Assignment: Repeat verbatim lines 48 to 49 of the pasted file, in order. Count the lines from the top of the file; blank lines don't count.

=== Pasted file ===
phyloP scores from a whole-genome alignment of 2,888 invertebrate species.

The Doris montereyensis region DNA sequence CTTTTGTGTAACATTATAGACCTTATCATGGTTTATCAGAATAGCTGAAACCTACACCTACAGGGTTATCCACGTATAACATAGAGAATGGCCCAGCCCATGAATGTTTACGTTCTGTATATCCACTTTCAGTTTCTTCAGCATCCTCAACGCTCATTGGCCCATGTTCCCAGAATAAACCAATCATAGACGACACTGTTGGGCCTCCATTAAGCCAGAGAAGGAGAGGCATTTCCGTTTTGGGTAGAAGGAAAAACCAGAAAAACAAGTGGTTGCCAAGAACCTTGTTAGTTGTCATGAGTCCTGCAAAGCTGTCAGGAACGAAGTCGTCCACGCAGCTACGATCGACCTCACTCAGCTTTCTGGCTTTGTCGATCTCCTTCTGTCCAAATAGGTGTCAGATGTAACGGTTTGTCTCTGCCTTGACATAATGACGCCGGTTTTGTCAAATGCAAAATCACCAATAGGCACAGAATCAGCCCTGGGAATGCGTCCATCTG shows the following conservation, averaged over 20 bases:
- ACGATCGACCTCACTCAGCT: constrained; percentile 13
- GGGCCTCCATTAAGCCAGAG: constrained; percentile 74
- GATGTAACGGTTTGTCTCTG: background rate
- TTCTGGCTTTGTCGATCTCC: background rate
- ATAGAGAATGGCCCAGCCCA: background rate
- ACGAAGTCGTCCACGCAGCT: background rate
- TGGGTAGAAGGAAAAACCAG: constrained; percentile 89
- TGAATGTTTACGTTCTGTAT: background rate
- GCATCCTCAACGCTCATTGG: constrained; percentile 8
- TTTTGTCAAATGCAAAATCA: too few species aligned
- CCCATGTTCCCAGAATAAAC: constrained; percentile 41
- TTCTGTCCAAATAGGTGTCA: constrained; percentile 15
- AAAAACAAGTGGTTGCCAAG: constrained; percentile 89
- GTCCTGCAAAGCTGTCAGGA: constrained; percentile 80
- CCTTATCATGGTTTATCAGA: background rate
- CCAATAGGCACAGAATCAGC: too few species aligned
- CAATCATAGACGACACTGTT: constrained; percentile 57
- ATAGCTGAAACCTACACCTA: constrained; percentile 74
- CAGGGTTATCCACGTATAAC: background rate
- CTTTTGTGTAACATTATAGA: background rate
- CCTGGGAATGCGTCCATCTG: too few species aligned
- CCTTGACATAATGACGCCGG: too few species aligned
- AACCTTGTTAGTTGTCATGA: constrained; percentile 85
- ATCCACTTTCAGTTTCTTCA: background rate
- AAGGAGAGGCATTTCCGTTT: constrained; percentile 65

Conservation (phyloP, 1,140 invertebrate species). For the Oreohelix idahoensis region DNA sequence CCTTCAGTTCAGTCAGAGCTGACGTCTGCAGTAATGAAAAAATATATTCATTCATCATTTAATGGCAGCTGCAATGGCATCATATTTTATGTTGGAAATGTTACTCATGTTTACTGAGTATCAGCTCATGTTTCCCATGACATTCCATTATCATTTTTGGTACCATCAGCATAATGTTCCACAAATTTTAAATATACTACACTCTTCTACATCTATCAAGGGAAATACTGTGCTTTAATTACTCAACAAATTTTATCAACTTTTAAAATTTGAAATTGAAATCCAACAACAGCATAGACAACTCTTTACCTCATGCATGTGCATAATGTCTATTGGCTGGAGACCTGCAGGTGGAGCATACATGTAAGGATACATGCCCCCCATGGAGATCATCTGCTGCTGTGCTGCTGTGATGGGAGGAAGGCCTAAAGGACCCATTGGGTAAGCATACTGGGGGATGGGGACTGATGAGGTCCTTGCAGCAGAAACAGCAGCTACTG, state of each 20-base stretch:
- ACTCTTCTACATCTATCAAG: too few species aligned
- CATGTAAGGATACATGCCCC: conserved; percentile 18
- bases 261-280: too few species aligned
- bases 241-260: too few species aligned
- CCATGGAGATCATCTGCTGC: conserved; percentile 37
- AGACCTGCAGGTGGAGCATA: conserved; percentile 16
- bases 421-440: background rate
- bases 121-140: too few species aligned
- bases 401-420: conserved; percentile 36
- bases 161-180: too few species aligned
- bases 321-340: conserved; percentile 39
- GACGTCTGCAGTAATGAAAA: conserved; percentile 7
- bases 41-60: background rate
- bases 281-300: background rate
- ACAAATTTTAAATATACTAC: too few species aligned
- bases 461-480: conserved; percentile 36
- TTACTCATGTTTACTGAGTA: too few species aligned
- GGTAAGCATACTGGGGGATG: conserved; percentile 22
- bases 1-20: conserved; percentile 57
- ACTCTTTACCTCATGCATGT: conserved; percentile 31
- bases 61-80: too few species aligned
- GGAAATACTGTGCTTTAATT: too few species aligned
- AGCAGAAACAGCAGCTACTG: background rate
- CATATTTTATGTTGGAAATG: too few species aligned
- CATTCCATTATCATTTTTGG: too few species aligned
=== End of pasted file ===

- ACTCTTTACCTCATGCATGT: conserved; percentile 31
- bases 61-80: too few species aligned